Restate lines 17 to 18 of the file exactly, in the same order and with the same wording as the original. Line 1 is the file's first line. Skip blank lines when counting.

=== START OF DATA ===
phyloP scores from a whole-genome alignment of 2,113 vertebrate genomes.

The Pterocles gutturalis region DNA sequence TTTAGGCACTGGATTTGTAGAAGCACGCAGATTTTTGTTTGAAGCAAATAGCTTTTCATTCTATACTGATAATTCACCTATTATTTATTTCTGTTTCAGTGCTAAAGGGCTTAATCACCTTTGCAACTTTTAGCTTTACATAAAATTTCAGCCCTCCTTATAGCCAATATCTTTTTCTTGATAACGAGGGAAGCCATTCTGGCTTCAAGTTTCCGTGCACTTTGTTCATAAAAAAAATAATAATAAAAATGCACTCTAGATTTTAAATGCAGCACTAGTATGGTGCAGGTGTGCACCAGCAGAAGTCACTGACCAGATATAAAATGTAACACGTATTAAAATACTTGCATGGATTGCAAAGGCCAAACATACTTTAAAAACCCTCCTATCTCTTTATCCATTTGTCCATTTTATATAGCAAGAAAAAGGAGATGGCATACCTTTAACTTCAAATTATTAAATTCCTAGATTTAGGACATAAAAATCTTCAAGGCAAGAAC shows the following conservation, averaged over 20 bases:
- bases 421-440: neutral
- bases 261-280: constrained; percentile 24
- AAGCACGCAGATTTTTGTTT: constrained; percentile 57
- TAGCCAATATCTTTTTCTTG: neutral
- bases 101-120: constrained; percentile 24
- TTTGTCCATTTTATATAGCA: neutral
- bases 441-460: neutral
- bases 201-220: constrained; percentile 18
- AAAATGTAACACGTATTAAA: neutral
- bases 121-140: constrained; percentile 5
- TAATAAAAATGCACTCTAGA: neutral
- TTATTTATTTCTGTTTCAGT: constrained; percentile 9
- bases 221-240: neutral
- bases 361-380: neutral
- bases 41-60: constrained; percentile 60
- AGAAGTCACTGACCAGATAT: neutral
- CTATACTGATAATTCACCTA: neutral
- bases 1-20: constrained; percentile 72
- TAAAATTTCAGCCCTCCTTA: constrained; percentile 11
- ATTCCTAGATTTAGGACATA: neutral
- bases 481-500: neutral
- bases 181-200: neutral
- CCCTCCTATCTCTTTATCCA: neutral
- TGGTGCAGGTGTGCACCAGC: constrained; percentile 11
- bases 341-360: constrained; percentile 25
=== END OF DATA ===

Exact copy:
- bases 41-60: constrained; percentile 60
- AGAAGTCACTGACCAGATAT: neutral